Gingivostomatitis is an infection of the mouth and gums that leads to swelling and sores. It may be due to a virus or bacteria.
The symptoms can be mild or severe and may include:
- Bad breath
- General discomfort, uneasiness, or ill feeling (malaise)
- Sores on the inside of the cheeks or gums
- Very sore mouth with no desire to eat
Exams and Tests
Your health care provider will check your mouth for small ulcers. These sores are similar to mouth ulcers caused by other conditions. Cough, fever, or muscle aches may indicate other conditions.
Most of the time, no special tests are needed to diagnose gingivostomatitis. However, the provider may take a small piece of tissue from the sore to check for a viral or bacterial infection. This is called a culture. A biopsy may be done to rule out other types of mouth ulcers.
The goal of treatment is to reduce symptoms.
Things you can do at home include:
- Practice good oral hygiene. Brush your gums well to reduce the risk of getting another infection.
- Use mouth rinses that reduce pain if your provider recommends them.
- Rinse your mouth with salt water (one-half teaspoon or 3 grams of salt in 1 cup or 240 milliliters of water) or mouthwashes with hydrogen peroxide or Xylocaine to ease discomfort.
- Eat a healthy diet. Soft, bland (non-spicy) foods may reduce discomfort during eating.
You may need to take antibiotics.
You may need to have the infected tissue removed by the dentist (called debridement).
Gingivostomatitis infections range from mild to severe and painful. The sores often get better in 2 or 3 weeks with or without treatment. Treatment may reduce discomfort and speed healing.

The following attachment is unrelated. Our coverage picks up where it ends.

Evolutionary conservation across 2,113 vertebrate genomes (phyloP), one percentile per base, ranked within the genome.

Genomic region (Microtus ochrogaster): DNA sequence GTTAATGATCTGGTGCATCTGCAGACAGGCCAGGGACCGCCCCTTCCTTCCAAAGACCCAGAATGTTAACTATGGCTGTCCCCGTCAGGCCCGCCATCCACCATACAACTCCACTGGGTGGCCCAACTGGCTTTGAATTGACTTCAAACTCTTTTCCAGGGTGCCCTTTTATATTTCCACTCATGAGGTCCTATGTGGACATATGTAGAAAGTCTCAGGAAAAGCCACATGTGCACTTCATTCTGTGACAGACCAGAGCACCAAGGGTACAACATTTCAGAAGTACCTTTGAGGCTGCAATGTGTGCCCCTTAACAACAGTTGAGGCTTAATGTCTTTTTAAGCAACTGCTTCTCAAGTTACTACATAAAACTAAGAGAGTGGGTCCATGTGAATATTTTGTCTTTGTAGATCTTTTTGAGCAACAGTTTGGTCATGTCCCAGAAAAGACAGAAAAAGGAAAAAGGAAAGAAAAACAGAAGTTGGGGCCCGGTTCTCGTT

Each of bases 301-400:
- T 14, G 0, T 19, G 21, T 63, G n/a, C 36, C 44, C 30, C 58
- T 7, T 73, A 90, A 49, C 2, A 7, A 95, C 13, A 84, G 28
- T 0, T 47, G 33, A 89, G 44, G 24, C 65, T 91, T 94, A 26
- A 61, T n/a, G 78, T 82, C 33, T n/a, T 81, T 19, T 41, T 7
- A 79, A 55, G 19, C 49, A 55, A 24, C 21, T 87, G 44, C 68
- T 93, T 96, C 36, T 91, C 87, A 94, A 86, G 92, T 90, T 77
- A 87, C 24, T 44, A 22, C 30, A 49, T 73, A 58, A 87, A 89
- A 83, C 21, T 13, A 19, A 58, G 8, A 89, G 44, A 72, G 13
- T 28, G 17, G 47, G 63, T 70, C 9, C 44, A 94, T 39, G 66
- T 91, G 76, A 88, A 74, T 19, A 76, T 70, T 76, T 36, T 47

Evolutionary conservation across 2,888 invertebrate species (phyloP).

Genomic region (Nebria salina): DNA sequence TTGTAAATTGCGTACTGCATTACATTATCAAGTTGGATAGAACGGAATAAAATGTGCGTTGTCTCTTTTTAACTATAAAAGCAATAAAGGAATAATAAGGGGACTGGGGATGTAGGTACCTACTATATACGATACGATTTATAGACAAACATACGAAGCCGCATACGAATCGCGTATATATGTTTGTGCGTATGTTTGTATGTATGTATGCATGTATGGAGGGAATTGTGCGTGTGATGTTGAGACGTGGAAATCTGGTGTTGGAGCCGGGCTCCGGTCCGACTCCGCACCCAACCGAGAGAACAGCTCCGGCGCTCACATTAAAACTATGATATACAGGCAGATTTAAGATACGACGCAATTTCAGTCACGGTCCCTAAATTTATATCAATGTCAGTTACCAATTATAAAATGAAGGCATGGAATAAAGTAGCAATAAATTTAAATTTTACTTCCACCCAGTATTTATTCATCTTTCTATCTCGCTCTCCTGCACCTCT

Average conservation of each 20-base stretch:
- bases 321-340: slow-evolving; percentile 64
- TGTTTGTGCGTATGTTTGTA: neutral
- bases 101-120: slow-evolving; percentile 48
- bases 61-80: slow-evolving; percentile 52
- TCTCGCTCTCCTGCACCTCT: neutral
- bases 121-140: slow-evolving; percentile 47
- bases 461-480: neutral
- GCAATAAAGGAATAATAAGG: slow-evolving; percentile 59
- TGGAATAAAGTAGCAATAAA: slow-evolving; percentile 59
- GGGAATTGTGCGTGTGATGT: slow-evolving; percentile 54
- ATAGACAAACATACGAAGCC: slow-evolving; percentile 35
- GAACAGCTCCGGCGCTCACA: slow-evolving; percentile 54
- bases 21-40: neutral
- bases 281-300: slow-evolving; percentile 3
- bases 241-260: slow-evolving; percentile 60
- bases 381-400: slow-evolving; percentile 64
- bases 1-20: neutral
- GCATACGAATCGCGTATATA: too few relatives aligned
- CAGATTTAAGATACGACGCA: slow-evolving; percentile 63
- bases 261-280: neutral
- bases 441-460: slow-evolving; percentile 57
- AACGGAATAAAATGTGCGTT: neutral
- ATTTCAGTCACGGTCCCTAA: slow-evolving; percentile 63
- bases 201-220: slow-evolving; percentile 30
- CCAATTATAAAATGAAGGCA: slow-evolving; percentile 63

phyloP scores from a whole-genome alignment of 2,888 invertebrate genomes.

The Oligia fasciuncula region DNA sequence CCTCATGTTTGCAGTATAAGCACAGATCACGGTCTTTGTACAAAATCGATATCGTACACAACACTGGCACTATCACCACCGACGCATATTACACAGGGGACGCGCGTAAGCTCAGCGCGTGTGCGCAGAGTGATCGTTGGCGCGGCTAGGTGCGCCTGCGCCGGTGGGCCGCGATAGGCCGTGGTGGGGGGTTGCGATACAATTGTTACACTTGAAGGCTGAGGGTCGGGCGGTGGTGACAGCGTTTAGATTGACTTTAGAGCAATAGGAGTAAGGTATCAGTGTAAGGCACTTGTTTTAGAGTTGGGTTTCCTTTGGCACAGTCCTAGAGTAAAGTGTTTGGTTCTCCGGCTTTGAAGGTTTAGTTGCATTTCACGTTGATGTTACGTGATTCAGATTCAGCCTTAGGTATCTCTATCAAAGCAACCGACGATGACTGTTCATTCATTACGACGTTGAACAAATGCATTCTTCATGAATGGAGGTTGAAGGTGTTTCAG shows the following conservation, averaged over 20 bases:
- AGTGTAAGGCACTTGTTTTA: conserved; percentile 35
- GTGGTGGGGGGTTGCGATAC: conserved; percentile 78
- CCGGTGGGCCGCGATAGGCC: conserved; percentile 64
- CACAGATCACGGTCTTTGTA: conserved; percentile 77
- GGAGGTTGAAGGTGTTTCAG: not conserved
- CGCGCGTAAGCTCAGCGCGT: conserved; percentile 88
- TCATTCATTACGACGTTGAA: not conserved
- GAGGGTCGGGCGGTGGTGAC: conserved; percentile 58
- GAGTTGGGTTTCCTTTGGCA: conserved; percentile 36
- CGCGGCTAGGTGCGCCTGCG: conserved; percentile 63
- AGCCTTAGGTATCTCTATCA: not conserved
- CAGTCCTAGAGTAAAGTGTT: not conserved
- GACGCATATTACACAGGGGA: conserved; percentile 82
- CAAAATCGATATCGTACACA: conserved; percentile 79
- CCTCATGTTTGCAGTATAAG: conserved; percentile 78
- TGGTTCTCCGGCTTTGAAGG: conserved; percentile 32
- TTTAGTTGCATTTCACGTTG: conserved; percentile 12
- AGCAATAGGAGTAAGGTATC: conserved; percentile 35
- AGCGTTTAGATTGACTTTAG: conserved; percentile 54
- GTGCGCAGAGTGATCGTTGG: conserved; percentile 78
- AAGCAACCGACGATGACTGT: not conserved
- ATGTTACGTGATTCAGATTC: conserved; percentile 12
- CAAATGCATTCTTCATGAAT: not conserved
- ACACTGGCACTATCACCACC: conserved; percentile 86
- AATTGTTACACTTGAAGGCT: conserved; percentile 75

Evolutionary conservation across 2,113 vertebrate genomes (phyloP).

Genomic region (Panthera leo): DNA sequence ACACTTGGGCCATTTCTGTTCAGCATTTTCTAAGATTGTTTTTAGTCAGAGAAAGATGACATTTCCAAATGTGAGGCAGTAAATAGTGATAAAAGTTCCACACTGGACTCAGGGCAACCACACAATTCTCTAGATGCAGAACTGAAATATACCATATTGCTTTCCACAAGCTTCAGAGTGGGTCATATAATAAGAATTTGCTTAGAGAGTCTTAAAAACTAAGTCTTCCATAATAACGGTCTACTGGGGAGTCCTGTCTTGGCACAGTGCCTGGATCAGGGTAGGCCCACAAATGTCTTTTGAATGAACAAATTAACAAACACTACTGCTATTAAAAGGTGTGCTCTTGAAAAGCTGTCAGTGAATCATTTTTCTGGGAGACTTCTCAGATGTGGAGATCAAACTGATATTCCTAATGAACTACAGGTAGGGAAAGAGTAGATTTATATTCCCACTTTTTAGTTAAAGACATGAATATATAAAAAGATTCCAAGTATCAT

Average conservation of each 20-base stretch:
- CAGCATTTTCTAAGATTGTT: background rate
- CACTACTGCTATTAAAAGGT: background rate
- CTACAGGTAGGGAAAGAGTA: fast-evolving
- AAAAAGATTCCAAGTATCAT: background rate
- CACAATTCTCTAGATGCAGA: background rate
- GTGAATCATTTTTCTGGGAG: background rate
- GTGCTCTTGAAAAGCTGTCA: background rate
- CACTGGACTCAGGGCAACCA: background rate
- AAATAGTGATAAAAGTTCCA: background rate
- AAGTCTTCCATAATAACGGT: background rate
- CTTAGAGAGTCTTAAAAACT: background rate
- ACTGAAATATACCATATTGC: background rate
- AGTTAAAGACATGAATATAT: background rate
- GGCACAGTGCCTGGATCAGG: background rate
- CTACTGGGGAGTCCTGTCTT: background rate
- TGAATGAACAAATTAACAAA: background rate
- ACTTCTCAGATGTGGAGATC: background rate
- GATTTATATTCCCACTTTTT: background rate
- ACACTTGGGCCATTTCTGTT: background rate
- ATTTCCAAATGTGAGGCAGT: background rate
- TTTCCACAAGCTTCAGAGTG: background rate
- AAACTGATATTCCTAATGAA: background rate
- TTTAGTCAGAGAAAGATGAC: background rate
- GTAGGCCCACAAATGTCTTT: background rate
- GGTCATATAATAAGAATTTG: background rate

Gingivostomatitis may disguise other, more serious mouth ulcers.
When to Contact a Medical Professional
Call your provider if:
- You have mouth sores and fever or other signs of illness
- Mouth sores get worse or do not respond to treatment within 3 weeks
- You develop swelling in the mouth
Brice SL. Viral diseases of the skin. In: Kellerman RD, Rakel DP, eds. Conn’s Current Therapy 2021. Philadelphia, PA: Elsevier 2021:1088-1093.
Christian JM, Felts CB, Beckmann NA, Gillespie MB. Deep neck and odontogenic infections. In: Flint PW, Francis HW, Haughey BH, et al, eds. Cummings Otolaryngology: Head and Neck Surgery. 7th ed. Philadelphia, PA: Elsevier; 2021:chap 9.
Romero JR. Coxsackieviruses, echoviruses, and numbered enteroviruses (EV-A71, EV-D68, EVD-70). In: Bennett JE, Dolin R, Blaser MJ, eds. Mandell, Douglas, and Bennett’s Principles and Practice of Infectious Diseases. 9th ed. Philadelphia, PA: Elsevier; 2020:chap 172.
Shaw J. Infections of the oral cavity. In: Long SS, Prober CG, Fischer M, eds. Principles and Practice of Pediatric Infectious Diseases. 5th ed. Philadelphia, PA: Elsevier; 2018:chap 25.
Whitley RJ, Gnann JW. Herpes simplex virus infections. In: Goldman L, Schafer AI, eds. Goldman-Cecil Medicine. 26th ed. Philadelphia, PA: Elsevier; 2020:chap 350.
Last reviewed on: 2/1/2021
Reviewed by: Josef Shargorodsky, MD, MPH, Johns Hopkins University School of Medicine, Baltimore, MD. Also reviewed by David Zieve, MD, MHA, Medical Director, Brenda Conaway, Editorial Director, and the A.D.A.M. Editorial team.